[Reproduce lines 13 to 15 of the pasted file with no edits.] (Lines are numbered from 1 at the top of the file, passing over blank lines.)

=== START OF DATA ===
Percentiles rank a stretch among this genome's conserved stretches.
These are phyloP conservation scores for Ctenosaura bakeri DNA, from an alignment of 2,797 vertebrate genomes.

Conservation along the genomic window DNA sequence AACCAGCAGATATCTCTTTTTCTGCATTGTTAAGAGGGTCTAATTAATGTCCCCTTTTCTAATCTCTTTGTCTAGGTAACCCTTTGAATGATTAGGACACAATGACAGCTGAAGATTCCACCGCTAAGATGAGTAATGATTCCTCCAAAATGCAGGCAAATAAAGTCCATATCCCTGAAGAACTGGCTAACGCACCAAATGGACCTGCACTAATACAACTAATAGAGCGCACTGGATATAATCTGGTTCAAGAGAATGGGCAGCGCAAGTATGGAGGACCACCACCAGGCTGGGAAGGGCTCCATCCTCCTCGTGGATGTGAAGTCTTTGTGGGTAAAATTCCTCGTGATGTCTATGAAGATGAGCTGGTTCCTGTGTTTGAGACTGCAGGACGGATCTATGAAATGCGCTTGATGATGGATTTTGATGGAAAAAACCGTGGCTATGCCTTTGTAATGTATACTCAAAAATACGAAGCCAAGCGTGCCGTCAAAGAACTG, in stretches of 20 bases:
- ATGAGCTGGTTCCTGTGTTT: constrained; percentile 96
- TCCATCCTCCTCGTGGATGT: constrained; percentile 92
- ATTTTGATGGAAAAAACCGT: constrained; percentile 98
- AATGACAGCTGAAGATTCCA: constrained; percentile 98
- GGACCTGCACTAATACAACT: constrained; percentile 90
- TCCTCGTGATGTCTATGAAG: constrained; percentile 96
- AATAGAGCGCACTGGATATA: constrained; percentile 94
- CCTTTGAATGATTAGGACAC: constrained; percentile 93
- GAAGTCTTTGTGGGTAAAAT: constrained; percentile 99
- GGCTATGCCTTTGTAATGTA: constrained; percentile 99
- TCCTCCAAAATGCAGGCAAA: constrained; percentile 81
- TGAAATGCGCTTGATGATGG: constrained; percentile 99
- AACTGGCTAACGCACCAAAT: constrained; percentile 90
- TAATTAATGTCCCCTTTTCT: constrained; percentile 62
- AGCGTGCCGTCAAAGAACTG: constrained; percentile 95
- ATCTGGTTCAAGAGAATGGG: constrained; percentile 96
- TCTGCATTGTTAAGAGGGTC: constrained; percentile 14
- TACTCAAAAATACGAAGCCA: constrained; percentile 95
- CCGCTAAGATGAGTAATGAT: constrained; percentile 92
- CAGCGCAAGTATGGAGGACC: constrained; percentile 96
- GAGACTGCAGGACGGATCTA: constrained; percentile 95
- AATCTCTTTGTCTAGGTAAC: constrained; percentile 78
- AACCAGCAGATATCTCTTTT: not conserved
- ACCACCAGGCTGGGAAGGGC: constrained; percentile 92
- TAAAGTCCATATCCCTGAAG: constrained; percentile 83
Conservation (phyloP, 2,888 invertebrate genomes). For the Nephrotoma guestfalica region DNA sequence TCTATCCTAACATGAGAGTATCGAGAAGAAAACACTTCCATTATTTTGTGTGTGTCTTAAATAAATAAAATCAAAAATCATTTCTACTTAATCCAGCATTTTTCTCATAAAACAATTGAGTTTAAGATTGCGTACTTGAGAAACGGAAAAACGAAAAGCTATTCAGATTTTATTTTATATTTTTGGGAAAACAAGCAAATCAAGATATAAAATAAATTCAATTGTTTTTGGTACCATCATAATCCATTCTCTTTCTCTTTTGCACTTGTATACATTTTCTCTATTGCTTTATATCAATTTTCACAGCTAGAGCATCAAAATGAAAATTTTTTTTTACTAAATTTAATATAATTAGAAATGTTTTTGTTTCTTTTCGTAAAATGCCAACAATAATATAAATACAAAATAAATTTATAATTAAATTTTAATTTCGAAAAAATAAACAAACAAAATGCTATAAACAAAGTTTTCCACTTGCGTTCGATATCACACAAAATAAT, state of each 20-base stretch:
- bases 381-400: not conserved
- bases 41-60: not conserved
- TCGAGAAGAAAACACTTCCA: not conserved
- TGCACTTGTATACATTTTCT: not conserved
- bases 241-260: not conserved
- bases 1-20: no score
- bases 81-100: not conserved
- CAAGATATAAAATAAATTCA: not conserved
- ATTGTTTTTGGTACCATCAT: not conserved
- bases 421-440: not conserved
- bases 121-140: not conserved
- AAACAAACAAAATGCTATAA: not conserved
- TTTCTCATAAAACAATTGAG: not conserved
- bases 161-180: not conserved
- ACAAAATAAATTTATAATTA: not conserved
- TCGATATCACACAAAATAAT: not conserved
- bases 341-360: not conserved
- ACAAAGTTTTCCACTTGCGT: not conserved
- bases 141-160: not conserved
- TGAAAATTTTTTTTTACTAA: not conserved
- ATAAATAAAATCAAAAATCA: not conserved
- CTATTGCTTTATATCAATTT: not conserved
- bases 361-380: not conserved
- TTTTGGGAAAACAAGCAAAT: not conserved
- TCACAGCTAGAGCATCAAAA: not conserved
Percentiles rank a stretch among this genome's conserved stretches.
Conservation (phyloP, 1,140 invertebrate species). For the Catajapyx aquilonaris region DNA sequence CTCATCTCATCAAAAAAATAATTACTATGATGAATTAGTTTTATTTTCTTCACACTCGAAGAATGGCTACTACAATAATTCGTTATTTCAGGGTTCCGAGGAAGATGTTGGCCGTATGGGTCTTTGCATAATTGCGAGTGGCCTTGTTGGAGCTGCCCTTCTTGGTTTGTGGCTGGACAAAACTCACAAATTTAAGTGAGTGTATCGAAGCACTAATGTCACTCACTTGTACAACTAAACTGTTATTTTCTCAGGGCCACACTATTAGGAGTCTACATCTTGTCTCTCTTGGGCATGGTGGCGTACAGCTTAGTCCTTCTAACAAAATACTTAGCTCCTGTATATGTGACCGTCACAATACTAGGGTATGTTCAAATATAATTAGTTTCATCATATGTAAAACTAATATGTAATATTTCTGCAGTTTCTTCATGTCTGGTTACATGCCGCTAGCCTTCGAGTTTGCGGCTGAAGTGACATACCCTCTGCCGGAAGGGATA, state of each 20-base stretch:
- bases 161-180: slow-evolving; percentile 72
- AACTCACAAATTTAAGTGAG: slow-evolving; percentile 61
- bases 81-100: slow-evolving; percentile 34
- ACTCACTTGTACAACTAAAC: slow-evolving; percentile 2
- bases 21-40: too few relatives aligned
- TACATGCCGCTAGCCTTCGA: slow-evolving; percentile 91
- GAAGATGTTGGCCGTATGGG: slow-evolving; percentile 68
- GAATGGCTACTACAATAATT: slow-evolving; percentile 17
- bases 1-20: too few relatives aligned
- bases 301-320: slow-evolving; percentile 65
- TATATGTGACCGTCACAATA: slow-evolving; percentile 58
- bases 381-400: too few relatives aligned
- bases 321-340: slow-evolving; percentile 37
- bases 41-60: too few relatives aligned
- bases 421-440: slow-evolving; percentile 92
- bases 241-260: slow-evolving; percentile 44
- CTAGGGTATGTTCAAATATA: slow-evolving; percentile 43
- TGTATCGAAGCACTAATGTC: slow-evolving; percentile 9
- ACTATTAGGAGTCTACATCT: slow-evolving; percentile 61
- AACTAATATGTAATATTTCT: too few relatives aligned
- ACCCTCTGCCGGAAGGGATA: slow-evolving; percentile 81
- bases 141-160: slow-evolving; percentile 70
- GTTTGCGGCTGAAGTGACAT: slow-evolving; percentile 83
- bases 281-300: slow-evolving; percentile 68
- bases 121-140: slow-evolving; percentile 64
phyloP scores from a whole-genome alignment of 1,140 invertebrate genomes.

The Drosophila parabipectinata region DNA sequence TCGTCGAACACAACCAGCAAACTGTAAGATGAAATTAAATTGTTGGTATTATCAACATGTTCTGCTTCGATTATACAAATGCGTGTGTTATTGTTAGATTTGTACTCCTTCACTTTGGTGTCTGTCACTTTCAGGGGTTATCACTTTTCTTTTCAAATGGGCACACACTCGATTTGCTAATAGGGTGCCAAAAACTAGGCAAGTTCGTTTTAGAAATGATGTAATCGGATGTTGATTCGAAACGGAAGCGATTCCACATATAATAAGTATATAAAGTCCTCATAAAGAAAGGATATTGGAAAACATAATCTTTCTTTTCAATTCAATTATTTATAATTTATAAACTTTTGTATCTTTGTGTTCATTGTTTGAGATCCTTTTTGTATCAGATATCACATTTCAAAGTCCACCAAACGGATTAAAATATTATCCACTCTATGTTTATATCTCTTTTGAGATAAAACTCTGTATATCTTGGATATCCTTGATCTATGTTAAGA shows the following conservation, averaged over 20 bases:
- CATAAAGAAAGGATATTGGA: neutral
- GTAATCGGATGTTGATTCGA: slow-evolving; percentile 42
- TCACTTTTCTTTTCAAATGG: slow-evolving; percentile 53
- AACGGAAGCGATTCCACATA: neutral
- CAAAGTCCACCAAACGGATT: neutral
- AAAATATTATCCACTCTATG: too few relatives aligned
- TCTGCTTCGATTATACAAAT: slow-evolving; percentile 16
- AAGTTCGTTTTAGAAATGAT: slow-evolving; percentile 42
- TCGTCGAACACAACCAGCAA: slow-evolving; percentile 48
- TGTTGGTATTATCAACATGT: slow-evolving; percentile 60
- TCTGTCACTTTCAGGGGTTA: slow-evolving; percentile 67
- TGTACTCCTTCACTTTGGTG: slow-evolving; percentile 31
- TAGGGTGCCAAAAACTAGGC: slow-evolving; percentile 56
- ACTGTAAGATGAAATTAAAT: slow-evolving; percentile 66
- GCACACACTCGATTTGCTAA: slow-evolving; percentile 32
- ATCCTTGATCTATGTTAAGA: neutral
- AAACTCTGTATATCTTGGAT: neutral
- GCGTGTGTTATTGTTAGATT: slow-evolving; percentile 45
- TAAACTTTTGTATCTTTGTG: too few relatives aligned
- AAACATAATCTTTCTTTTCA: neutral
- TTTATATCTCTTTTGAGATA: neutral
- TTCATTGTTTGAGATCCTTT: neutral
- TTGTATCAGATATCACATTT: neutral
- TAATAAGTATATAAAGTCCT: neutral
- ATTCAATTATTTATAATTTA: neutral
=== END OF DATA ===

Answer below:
- GGCTATGCCTTTGTAATGTA: constrained; percentile 99
- TCCTCCAAAATGCAGGCAAA: constrained; percentile 81
- TGAAATGCGCTTGATGATGG: constrained; percentile 99